But there is a significant point regarding "official" representation. The WG exists only because one of the two relevant Principal Local Authorities is prepared to take part in it. Your Cttee's participation with anything other than full delegated authority from CCC will not change that situation. In the end, nothing less than delegated authority will be do so I commend you for the twin track approach you agreed to propose.

Chris Whiteside said...

I would much prefer the County Council to be represented with full delegated authority which is why we referred the matter to the county cabinet asking them to consider either appointing someone or delegating to us the ability to do so.

However, I think that even if we can't get that, having councillors involved from each level of local government would be a useful democratic input - hence the other part of the "twin track" approach which as you rightly say we agreed to follow.

Chris Whiteside said...

Pleased to hear you tuned in online by the way.

I think it's a shame that it took the pandemic for us to make the facility of watching and listening to the meetings online available to the public. I hope we can continue making this available when the pandemic is over and that people will continue to keep an eye on what we are up to.

It can only be a good thing for democracy if voters know what their representatives are doing.

Gary Bullivant said...

If there is a local government re-organisation and an election later this year then the WG will want to establish, seamlessly, the necessary democratic legitimacy with whoever comes out on top.

Chris Whiteside said...

That can and should be done when and if it happens.

However - and I presume you are not suggesting that it should be used as one - that is not a reason not to delay involving elected representatives now.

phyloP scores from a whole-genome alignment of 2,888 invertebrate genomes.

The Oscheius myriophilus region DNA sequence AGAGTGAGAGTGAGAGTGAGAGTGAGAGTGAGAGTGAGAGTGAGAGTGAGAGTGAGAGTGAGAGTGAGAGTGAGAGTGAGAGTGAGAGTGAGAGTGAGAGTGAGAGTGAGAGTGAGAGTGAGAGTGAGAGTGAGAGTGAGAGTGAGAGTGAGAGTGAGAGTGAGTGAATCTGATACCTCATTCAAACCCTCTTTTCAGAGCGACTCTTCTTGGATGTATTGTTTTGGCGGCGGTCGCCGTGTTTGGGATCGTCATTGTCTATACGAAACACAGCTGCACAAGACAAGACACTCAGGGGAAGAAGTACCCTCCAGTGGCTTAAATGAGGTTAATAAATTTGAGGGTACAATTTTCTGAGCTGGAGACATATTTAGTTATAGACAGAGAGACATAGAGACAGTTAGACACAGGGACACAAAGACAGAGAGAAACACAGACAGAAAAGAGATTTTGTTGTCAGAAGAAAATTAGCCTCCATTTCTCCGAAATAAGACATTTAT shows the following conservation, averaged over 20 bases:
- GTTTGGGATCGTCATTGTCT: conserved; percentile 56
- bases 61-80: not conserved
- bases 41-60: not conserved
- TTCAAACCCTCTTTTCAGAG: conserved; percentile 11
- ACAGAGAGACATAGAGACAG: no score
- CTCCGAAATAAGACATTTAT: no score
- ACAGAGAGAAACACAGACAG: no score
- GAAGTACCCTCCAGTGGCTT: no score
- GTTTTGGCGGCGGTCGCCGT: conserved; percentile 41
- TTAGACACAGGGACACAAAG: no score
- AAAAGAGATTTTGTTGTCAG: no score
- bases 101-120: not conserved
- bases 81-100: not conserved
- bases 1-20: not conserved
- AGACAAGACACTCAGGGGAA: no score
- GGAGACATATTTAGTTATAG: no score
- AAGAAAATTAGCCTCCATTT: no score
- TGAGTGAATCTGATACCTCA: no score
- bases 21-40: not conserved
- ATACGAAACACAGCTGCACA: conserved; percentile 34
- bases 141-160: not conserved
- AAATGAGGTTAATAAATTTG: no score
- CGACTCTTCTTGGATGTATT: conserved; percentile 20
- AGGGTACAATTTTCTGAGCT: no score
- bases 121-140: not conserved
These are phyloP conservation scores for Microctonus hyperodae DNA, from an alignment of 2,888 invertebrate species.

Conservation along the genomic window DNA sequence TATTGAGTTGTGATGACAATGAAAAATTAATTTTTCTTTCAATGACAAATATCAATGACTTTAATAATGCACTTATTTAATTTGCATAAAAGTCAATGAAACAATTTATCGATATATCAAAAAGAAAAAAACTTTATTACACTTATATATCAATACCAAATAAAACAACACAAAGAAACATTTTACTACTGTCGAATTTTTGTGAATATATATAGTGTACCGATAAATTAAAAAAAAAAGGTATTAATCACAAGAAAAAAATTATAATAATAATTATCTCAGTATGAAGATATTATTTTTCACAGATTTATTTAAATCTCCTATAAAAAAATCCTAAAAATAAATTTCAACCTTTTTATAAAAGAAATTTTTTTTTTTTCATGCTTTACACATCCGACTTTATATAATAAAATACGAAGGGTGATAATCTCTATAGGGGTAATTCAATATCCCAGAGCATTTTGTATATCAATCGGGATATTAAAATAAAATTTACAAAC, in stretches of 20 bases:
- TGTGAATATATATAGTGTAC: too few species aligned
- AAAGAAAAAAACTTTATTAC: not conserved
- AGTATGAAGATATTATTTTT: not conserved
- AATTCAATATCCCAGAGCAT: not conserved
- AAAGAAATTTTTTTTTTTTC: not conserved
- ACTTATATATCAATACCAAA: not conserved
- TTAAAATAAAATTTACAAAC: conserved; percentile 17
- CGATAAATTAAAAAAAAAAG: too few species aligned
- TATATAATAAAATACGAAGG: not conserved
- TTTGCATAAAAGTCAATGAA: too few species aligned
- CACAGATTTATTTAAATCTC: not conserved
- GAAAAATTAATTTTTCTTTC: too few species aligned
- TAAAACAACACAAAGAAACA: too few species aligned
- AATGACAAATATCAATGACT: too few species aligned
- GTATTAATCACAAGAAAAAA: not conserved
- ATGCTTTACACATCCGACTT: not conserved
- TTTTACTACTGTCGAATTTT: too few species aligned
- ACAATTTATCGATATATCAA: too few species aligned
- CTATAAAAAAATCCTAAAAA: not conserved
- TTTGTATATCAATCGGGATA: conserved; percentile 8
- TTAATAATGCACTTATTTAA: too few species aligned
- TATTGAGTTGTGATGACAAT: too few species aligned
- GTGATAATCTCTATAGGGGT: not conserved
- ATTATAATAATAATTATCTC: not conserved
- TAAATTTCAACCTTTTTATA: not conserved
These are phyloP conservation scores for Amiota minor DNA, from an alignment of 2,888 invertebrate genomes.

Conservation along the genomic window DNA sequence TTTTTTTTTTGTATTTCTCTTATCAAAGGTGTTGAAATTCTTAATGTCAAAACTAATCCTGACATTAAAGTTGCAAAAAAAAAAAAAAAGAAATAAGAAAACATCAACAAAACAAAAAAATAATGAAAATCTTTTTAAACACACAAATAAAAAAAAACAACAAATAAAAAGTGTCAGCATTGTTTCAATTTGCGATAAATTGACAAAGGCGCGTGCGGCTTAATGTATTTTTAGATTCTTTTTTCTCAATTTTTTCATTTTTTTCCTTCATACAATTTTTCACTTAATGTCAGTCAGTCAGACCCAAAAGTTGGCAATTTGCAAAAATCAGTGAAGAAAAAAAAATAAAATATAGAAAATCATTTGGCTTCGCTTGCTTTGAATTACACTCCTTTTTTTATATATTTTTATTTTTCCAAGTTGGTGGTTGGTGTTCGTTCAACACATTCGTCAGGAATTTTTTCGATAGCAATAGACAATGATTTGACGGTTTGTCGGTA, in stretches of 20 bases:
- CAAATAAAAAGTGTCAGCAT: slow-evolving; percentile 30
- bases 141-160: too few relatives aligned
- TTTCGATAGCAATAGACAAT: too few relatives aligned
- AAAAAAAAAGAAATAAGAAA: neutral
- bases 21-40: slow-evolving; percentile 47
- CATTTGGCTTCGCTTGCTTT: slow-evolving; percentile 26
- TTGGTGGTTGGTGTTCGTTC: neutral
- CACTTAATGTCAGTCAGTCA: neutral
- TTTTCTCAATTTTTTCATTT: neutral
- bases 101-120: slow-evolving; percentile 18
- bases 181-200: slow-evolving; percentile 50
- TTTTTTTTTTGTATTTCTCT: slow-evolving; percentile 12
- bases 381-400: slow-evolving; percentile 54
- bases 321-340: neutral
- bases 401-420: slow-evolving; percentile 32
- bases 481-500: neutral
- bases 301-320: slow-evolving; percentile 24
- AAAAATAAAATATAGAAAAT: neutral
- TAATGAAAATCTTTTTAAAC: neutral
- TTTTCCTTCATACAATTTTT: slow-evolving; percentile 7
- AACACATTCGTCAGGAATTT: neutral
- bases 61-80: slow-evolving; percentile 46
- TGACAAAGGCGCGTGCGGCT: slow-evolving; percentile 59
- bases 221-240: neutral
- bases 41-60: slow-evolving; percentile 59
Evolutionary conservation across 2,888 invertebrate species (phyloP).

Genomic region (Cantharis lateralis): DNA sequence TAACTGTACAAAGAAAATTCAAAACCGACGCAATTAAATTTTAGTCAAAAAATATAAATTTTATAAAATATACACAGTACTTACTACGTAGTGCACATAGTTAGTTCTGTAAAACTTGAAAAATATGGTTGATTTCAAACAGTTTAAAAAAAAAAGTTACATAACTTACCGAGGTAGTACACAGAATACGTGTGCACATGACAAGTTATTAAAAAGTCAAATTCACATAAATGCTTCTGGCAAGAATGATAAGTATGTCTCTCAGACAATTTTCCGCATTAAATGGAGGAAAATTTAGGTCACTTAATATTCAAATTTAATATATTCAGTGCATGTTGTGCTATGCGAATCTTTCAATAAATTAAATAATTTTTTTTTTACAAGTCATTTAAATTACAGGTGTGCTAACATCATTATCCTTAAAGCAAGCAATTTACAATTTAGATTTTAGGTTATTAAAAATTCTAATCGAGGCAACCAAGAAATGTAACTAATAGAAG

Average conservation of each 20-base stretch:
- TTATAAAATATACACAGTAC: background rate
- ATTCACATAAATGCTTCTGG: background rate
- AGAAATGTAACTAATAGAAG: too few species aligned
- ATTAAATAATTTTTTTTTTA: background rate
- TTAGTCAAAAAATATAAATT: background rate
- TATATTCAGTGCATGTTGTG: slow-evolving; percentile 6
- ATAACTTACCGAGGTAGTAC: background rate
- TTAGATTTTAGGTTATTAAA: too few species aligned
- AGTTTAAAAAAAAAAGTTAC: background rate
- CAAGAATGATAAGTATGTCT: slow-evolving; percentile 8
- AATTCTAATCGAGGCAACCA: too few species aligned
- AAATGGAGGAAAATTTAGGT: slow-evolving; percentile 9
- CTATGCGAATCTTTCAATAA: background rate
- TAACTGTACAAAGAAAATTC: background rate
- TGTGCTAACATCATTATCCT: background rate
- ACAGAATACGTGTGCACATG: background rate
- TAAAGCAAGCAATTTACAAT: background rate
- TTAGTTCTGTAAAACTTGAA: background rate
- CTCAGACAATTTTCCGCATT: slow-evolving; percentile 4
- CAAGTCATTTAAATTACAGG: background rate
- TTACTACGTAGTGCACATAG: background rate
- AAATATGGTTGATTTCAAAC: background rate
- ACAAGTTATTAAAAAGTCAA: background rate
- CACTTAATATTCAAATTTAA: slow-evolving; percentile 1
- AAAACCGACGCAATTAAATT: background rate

Gary Bullivant said...

Elected representatives are already involved at the level required by government policy. I am suggesting that, as both CCC and CBC are progressing towards a single level of local authority, democratic legitimacy is more than adequately provided for already. I look forward to seeing proposals as to where the unitary Ward boundaries should lie.

Personally, I see Marchon as a potential site for GDF headworkings. On that subject, how is the WCM situation on licensing and planning permission developing?

Chris Whiteside said...

To answer your last question first we are awaiting one final signature on the Section 106 agreement and then it can be finalised and planning permission will be issued.

With respect, I don't entirely agree with your first point.

Firstly, because although there is a very strong possibility that it will happen, it is by no means certain, and therefore to accept one of the major levels of government not being involved on the basis of a change which might not happen is a bit premature.

Secondly, if we do have a new unitary authority or authorities, it will not be a continuation of the county council (even if it's a single unitary) or of the district councils, but a completely new authority.

Hence to have only one level of local government represented (or rather two including the Town and Parish level) but not the other main level is a significant omission.

As regards what the ward or division boundaries would be it is too early to say, though I know that the government was keen for proposals to come forward which did not "split" existing districts or go over county boundaries precisely because that increased the chances that existing electoral wards or divisions could be used to build the new authorities and make the changes less complex and easier and quicker to implement,